When Enzo Tarquinio surrendered to U.S. Rangers in Sicily in 1943, he didn’t know he’d end up at Camp Douglas, Wyo. While other POWs worked at farms and ranches, Tarquinio and at least two fellow artist-prisoners painted murals in the officers’ club. Their subjects? Cowboys, Indians, wagon trains and mountain goats.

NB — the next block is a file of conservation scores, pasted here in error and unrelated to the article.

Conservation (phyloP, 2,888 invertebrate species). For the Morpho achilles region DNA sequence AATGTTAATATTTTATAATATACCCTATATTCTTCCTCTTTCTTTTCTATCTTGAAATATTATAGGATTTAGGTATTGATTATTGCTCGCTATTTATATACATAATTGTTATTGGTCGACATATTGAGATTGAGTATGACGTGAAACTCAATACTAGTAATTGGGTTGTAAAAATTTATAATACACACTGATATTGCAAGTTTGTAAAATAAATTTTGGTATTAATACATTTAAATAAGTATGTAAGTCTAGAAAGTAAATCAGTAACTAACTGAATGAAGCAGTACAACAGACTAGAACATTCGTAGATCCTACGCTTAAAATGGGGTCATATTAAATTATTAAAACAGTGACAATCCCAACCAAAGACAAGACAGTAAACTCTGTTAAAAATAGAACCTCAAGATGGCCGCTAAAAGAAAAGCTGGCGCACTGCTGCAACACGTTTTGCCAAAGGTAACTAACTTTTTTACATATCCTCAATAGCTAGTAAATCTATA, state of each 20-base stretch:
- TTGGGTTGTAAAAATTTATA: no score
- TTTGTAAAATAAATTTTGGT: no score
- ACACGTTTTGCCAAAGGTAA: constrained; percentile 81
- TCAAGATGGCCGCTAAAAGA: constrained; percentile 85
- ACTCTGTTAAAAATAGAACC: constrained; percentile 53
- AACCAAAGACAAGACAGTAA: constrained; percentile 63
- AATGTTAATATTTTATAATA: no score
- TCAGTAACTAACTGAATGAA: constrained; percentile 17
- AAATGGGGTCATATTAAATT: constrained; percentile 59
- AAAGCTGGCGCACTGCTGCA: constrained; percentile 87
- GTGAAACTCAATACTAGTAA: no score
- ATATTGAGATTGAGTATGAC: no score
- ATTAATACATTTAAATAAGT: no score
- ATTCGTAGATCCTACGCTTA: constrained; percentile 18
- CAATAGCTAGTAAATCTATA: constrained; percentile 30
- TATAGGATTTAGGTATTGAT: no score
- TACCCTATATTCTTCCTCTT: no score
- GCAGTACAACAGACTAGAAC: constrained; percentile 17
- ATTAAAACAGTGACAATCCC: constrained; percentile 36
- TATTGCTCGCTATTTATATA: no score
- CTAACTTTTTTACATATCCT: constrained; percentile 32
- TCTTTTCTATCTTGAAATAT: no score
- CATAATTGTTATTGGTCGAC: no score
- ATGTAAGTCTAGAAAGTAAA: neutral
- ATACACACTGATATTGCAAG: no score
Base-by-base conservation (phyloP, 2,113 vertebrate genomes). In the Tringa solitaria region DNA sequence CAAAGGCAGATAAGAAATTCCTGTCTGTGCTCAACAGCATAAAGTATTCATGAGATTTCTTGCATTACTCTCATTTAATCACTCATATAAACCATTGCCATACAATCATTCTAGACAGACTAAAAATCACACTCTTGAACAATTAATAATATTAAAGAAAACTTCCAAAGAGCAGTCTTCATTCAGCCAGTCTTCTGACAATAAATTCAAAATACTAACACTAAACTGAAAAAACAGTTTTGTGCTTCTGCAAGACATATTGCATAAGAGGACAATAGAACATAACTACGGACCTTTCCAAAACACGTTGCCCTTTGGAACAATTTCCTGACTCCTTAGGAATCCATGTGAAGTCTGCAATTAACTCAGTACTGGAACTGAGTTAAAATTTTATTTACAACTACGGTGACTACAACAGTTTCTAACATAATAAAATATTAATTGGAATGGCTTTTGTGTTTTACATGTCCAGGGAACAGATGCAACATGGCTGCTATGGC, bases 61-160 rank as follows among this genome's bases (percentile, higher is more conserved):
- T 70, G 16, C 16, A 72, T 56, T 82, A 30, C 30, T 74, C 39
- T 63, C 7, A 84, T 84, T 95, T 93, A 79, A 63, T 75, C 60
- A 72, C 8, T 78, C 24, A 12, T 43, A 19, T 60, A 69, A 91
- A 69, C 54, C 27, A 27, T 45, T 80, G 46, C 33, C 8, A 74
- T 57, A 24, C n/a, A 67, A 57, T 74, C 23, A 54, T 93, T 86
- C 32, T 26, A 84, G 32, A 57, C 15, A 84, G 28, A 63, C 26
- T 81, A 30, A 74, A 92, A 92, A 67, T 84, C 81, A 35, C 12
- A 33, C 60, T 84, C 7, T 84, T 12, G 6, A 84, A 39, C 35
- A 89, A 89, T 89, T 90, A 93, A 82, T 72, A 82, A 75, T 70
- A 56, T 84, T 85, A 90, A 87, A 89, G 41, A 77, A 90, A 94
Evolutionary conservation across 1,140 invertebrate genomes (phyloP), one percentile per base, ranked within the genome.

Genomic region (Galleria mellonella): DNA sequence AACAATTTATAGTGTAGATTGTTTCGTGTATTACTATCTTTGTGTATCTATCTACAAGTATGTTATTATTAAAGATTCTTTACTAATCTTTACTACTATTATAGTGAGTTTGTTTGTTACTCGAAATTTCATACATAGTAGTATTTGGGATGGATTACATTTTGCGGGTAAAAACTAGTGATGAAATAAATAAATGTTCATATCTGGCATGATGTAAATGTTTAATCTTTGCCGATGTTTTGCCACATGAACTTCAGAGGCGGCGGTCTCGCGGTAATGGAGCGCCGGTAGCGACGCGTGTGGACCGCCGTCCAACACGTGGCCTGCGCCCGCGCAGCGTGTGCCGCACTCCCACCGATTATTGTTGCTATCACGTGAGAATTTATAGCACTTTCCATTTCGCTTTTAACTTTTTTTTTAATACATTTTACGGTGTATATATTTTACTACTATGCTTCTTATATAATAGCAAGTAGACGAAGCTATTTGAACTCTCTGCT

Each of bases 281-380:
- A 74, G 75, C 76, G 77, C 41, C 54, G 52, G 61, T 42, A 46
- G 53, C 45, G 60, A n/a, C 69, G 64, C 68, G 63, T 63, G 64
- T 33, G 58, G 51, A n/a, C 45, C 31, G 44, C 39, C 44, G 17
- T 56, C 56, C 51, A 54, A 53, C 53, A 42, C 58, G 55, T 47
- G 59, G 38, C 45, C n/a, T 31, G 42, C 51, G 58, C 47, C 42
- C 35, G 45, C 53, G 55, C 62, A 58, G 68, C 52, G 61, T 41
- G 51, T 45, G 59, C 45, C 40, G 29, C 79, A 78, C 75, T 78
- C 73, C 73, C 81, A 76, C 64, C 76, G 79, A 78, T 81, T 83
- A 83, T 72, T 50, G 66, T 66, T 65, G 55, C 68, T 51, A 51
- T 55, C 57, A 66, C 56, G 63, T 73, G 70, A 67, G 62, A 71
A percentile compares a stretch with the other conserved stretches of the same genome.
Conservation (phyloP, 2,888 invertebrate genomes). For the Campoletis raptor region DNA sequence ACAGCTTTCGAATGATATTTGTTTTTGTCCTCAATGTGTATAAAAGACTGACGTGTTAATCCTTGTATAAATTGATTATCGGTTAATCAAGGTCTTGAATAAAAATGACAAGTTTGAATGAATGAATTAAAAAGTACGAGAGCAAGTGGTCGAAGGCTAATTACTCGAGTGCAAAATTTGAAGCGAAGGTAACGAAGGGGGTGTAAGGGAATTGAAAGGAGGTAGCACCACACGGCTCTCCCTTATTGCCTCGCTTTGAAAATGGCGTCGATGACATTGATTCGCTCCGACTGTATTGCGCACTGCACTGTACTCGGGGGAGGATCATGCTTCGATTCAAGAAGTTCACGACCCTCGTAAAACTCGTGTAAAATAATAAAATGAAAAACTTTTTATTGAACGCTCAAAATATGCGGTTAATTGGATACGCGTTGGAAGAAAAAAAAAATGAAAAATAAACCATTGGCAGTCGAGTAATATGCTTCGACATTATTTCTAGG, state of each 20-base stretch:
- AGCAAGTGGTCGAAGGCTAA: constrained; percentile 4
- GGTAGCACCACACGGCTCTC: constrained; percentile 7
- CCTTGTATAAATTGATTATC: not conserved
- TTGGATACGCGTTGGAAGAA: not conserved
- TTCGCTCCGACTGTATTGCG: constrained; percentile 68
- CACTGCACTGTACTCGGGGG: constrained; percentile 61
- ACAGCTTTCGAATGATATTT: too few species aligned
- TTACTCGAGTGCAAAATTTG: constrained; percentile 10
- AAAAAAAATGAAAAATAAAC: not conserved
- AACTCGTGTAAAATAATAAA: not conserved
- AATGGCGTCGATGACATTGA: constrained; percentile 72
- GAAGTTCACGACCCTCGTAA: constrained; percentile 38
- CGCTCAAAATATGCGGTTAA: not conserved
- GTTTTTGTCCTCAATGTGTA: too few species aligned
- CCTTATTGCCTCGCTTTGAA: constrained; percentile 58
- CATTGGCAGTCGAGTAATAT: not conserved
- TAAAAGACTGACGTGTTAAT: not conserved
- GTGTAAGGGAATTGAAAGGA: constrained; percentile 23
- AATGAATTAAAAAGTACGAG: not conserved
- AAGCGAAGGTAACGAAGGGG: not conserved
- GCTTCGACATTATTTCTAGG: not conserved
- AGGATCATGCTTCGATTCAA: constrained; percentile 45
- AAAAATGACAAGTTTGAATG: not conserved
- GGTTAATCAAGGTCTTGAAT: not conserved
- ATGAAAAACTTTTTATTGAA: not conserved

Laura E. Ruberto
Laura E. Ruberto is a professor in the Department of Arts and Cultural Studies at Berkeley City College. She has published widely on Italian and Italian American film, material culture, and cultural theories of diaspora and transnational migration. This article is part of a larger study on the creative work of Italian POWs in the United States. In 2020, Ruberto won a Homsher Grant from the Wyoming State Historical Society for research on Enzo Tarquinio, the Italian-POW muralist.